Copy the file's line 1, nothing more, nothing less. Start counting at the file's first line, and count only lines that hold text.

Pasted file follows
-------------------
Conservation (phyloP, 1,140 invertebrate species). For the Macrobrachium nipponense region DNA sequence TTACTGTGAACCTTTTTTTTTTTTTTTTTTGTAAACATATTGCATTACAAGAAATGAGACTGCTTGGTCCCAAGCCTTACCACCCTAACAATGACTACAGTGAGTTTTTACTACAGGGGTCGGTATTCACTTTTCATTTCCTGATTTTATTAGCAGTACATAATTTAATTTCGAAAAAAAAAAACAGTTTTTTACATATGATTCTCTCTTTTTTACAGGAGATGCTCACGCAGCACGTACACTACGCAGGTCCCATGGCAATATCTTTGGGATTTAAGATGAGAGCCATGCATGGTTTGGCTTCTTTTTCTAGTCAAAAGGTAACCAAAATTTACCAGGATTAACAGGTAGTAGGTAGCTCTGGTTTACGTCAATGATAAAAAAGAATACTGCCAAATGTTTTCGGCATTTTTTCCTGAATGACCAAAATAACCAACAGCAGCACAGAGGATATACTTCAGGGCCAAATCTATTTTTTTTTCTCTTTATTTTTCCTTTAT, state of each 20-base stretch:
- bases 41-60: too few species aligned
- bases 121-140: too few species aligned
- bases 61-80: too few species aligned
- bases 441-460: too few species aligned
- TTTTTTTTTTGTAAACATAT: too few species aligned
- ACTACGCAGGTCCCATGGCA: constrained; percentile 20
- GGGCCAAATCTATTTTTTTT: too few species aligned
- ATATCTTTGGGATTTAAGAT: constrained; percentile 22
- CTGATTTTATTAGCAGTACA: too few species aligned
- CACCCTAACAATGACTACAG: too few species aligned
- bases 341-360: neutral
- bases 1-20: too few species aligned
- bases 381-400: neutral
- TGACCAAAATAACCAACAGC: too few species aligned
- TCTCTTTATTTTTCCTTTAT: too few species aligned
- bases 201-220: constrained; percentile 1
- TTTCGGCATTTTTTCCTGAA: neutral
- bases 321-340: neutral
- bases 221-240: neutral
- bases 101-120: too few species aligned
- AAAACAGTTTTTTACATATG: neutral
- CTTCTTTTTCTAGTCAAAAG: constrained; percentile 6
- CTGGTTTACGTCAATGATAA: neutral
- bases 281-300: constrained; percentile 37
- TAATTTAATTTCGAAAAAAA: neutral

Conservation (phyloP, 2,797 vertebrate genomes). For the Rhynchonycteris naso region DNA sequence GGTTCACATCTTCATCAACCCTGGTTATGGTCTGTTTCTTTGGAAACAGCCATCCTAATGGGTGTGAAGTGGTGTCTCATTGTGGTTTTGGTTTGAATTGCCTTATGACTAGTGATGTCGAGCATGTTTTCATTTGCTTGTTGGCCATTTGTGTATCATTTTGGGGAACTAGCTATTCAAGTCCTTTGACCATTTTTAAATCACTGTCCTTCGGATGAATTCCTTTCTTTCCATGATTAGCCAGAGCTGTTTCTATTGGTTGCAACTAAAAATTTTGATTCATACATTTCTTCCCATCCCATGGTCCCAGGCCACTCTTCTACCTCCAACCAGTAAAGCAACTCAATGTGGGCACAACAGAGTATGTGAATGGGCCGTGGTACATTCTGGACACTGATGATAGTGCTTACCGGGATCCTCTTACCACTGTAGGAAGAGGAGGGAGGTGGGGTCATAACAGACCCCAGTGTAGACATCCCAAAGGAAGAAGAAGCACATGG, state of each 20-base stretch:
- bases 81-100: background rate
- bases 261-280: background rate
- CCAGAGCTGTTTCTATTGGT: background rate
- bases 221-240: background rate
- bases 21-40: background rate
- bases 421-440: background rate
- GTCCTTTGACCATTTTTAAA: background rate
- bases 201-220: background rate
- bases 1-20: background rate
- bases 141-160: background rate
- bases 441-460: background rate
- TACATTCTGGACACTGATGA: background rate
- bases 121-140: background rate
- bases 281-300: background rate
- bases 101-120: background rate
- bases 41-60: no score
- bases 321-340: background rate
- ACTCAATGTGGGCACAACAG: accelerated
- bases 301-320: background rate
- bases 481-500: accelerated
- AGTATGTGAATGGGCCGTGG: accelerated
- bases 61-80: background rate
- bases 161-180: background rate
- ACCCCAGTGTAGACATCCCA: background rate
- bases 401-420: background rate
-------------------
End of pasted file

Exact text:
Conservation (phyloP, 1,140 invertebrate species). For the Macrobrachium nipponense region DNA sequence TTACTGTGAACCTTTTTTTTTTTTTTTTTTGTAAACATATTGCATTACAAGAAATGAGACTGCTTGGTCCCAAGCCTTACCACCCTAACAATGACTACAGTGAGTTTTTACTACAGGGGTCGGTATTCACTTTTCATTTCCTGATTTTATTAGCAGTACATAATTTAATTTCGAAAAAAAAAAACAGTTTTTTACATATGATTCTCTCTTTTTTACAGGAGATGCTCACGCAGCACGTACACTACGCAGGTCCCATGGCAATATCTTTGGGATTTAAGATGAGAGCCATGCATGGTTTGGCTTCTTTTTCTAGTCAAAAGGTAACCAAAATTTACCAGGATTAACAGGTAGTAGGTAGCTCTGGTTTACGTCAATGATAAAAAAGAATACTGCCAAATGTTTTCGGCATTTTTTCCTGAATGACCAAAATAACCAACAGCAGCACAGAGGATATACTTCAGGGCCAAATCTATTTTTTTTTCTCTTTATTTTTCCTTTAT, state of each 20-base stretch: